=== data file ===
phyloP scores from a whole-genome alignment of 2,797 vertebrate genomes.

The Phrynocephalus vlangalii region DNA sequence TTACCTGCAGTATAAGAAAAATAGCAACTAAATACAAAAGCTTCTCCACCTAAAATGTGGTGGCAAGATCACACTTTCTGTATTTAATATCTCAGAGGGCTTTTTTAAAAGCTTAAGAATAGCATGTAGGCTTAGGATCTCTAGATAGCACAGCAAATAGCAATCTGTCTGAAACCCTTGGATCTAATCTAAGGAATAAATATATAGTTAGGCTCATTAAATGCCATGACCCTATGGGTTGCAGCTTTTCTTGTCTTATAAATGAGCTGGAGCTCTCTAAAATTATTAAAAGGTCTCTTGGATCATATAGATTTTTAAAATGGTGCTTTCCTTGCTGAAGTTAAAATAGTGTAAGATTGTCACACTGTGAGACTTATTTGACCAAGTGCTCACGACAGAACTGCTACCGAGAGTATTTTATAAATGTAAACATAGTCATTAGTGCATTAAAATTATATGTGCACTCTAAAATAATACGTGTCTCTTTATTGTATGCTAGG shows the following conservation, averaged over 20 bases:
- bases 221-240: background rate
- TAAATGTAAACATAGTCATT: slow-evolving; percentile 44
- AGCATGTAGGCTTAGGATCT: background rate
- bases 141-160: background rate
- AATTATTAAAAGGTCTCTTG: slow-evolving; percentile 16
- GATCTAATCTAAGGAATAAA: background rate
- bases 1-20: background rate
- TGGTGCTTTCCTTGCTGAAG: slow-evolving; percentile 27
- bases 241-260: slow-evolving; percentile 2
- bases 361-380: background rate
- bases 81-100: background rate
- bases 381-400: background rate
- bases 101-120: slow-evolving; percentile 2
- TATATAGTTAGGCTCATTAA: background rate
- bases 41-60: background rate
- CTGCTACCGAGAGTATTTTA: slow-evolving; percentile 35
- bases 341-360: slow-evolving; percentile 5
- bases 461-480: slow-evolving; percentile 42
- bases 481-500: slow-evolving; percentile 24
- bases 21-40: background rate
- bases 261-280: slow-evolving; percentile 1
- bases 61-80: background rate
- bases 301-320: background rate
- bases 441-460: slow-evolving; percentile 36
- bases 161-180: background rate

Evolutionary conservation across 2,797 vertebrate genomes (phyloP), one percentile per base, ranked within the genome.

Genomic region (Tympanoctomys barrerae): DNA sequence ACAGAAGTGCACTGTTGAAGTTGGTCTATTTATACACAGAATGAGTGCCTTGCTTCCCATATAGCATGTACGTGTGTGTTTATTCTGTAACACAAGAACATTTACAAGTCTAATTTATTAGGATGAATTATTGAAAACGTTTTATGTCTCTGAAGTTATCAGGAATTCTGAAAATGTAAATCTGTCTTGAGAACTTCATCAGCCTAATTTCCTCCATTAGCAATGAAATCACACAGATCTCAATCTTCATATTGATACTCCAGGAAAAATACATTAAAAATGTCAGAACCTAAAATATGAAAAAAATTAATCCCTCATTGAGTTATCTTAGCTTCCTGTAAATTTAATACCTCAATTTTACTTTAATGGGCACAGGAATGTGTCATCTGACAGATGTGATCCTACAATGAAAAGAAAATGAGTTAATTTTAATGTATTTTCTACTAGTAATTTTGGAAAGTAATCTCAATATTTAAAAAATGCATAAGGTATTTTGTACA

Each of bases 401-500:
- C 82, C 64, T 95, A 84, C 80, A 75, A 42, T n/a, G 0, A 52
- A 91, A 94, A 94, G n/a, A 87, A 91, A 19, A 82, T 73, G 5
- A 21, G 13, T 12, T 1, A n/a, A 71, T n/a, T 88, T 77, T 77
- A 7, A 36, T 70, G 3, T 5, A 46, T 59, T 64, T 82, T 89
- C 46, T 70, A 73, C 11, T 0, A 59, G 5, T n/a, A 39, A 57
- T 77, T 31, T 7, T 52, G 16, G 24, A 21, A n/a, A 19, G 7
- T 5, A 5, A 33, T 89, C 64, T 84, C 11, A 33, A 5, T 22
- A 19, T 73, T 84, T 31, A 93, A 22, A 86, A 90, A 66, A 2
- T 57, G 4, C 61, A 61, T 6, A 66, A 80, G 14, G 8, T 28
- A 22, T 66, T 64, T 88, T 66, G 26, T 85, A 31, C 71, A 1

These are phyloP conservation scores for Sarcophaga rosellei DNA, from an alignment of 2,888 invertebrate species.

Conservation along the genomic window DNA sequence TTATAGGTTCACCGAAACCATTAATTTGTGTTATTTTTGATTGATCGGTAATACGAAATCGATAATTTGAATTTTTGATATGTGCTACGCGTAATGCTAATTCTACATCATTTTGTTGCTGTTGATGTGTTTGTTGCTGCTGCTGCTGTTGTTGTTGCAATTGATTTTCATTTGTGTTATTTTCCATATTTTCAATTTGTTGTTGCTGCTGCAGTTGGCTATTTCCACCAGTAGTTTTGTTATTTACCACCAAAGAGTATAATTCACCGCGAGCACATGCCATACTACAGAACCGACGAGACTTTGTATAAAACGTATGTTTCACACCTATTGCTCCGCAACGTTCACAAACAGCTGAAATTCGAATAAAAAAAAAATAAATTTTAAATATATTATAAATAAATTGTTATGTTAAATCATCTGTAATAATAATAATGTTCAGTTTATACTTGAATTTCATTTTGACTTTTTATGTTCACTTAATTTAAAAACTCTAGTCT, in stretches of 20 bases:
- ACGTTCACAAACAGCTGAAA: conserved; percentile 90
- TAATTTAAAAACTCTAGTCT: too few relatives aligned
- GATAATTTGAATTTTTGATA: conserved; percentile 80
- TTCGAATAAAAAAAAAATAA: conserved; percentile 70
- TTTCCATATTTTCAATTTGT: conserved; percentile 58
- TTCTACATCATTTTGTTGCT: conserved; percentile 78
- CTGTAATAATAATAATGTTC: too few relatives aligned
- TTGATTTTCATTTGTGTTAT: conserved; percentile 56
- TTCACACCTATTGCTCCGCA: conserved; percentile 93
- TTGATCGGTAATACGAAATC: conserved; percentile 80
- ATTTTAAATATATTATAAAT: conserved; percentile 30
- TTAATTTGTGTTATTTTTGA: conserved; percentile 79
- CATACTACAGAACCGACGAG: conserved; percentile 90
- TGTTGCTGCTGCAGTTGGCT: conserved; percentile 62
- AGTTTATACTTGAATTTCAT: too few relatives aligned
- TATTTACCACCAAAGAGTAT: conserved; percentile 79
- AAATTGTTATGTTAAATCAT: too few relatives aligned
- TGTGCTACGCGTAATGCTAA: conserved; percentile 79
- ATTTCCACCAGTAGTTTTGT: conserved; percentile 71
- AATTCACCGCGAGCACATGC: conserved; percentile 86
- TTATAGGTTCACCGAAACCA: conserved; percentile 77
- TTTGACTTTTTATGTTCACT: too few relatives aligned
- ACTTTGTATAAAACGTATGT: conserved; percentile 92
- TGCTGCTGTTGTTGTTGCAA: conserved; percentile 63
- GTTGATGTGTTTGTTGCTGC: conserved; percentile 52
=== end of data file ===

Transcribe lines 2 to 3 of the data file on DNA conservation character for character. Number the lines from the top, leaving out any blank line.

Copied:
The Phrynocephalus vlangalii region DNA sequence TTACCTGCAGTATAAGAAAAATAGCAACTAAATACAAAAGCTTCTCCACCTAAAATGTGGTGGCAAGATCACACTTTCTGTATTTAATATCTCAGAGGGCTTTTTTAAAAGCTTAAGAATAGCATGTAGGCTTAGGATCTCTAGATAGCACAGCAAATAGCAATCTGTCTGAAACCCTTGGATCTAATCTAAGGAATAAATATATAGTTAGGCTCATTAAATGCCATGACCCTATGGGTTGCAGCTTTTCTTGTCTTATAAATGAGCTGGAGCTCTCTAAAATTATTAAAAGGTCTCTTGGATCATATAGATTTTTAAAATGGTGCTTTCCTTGCTGAAGTTAAAATAGTGTAAGATTGTCACACTGTGAGACTTATTTGACCAAGTGCTCACGACAGAACTGCTACCGAGAGTATTTTATAAATGTAAACATAGTCATTAGTGCATTAAAATTATATGTGCACTCTAAAATAATACGTGTCTCTTTATTGTATGCTAGG shows the following conservation, averaged over 20 bases:
- bases 221-240: background rate